Maass, on the other hand, never found the quality of film up to par. “I started with simple Nikon 35mm equipment, the F4S, but learned that the quality wasn’t what I expected. It was fine enough for magazine format, but not for art exhibitions. I switched, then, to medium-format film, the Mamiya RZ67 Pro II, and sometimes large format. Actually, it depends on the job and the print sizes.”
With the current state of digital cameras, Maass has found image quality that meets his needs and expectations in the 35mm format. Today, he leans to the Nikon D2x for much of his fashion and standard celebrity work. But his passion remains with vibrant art photography, where he still uses a 6×7 format Mamiya RZ67 Pro II, both film and with a Phase One digital back.
As much as digital photography has shaped Maass’ personal career, he’s excited for the prospect and opportunities that it holds for the emerging generation of photographers as well. A commitment to new talent has led him to lend a considerable amount of time and effort to the development of young artists.
“I was invited in April of 2007 by Nikon to go to the NPCI [Nikon Photo Contest International] as a judge to help decide the winners from over 45,000 entries from photographers all over the world,” says Maass. “Most of the entries were made with digital equipment and the overall technical quality was impressive.”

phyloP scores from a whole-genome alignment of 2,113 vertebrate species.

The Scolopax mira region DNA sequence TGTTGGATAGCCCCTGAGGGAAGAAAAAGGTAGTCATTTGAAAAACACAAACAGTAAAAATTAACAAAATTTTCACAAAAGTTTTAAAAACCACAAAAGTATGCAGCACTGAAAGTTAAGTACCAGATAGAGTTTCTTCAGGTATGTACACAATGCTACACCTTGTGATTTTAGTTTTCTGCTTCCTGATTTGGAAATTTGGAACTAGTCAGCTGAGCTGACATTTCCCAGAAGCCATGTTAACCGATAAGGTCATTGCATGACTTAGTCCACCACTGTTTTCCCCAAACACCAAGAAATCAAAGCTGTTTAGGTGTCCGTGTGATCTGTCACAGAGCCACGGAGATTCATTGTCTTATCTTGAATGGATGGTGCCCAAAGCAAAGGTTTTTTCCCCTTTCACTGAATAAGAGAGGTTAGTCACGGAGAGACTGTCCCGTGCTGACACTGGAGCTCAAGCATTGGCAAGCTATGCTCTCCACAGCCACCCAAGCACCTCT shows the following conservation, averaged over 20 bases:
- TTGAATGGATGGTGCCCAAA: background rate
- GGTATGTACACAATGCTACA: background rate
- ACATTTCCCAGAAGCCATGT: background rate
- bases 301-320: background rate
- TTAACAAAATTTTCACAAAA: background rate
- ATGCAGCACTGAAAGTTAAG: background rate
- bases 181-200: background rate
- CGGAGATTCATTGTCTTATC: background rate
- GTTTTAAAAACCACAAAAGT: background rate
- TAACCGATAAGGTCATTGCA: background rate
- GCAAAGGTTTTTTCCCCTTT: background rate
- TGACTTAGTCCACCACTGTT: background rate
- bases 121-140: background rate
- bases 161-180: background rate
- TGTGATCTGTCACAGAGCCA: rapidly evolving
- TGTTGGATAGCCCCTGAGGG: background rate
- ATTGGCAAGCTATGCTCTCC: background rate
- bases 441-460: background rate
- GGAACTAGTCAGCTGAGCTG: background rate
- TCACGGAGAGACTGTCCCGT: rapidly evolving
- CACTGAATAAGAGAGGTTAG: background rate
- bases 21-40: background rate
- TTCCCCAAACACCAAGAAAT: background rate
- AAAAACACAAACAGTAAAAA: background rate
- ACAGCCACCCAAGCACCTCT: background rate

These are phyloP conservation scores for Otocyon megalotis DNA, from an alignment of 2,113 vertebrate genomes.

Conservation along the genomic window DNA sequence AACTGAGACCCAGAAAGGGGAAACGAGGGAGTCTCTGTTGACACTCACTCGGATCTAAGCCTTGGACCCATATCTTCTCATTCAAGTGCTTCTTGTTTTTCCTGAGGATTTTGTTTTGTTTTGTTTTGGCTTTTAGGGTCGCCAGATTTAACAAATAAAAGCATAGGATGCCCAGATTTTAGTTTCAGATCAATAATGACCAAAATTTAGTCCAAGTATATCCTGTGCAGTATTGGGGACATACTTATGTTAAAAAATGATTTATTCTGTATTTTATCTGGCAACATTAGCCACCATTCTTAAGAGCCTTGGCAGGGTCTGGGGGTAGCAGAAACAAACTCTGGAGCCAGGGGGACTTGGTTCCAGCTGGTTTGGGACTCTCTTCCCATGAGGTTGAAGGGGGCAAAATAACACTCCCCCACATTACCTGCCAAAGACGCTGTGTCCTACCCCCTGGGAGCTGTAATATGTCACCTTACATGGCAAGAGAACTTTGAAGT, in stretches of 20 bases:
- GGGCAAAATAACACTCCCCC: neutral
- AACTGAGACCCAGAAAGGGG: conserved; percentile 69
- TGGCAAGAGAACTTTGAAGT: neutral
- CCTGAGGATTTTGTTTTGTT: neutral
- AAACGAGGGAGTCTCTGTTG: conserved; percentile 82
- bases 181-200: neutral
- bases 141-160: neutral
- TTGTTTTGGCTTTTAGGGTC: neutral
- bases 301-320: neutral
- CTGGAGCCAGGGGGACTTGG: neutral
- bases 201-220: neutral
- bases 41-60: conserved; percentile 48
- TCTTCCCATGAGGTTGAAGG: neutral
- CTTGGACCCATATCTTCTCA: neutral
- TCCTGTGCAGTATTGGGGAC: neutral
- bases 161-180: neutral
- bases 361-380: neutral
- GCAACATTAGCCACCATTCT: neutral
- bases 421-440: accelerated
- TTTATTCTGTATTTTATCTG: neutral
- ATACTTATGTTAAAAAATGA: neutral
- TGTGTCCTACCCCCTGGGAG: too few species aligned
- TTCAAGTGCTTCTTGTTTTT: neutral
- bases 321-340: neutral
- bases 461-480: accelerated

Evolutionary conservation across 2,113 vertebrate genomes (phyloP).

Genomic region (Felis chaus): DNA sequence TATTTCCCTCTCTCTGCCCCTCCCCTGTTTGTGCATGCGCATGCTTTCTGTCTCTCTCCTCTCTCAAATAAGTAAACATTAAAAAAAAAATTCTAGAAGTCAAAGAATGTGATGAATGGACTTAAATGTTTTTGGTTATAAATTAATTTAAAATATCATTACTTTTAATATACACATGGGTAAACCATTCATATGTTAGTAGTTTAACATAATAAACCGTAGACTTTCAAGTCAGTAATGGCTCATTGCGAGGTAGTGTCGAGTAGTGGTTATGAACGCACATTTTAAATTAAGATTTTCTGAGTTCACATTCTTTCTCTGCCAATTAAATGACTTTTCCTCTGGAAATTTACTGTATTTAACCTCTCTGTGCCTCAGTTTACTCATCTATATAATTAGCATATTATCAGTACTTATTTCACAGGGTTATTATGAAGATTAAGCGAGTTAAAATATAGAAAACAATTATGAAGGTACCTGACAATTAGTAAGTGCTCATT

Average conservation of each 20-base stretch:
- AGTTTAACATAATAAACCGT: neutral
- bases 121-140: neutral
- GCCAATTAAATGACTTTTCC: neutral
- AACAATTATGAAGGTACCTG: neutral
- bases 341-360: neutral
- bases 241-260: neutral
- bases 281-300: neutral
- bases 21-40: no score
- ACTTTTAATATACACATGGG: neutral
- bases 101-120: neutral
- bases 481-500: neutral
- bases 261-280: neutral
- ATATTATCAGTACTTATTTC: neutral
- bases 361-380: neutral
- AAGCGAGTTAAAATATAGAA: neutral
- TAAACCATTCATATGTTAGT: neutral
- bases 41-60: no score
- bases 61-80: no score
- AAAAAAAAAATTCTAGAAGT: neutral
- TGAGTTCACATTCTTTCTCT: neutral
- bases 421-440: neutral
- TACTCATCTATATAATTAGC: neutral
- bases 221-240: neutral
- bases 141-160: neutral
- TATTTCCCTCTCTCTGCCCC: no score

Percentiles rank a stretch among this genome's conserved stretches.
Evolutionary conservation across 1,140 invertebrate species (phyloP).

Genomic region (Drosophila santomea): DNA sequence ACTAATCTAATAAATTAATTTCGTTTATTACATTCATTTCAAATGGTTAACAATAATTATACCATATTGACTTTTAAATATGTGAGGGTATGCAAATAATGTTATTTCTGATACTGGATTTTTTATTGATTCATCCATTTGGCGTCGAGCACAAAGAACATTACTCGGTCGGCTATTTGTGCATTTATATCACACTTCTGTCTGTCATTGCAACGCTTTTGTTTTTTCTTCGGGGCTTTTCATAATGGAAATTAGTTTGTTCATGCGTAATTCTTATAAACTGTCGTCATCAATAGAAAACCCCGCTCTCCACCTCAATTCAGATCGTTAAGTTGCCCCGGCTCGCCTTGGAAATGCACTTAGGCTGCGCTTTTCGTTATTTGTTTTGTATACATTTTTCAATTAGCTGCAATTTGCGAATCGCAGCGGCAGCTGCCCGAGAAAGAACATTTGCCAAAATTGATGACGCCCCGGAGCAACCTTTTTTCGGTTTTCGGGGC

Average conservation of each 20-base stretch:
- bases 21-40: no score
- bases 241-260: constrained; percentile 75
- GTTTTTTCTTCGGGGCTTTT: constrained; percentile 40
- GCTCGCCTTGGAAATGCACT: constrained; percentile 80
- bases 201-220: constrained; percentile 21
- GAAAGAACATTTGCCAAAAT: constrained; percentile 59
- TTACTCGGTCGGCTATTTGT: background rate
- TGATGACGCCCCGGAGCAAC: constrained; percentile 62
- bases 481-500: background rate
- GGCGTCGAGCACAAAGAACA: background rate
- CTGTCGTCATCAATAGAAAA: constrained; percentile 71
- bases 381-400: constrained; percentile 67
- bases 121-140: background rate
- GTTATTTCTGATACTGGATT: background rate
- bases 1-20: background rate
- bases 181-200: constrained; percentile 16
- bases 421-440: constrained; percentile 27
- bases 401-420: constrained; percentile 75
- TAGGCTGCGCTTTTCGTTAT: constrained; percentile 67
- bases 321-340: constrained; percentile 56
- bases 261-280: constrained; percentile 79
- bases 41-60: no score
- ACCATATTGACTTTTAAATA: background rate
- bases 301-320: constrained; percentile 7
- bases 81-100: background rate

Adds Maass, “It gives many more people the possibility to experiment with photography. There are no additional costs, i.e., E6 processing, expensive analog lab techniques. So the bandwidth of people photographing is getting bigger and the quality is getting better.”
Competition is something that Maass has risen above, however. There’s no question that he exhibits a visual style that simply stands apart from most other work, but another reason he has little competition for his particular brand of photography is because he’s constantly trying new techniques and experimenting with equipment. It’s not that no one else is imitating his style as much as no one else can keep up.
Cameras And Lenses
Nikon D2x and Nikkor lenses
Mamiya RZ67 Pro II medium-format camera
Bowens Esprit Studio Flashlight System
Several standard Pentium PC networks with local SAN
Windows and Linux Operating System
Photoshop with additional plug-ins for some special effects
To see more of Holger Maass’ photography, visit www.holgermaass.com
Article written for Digital Photo Pro, www.digitalphotopro.com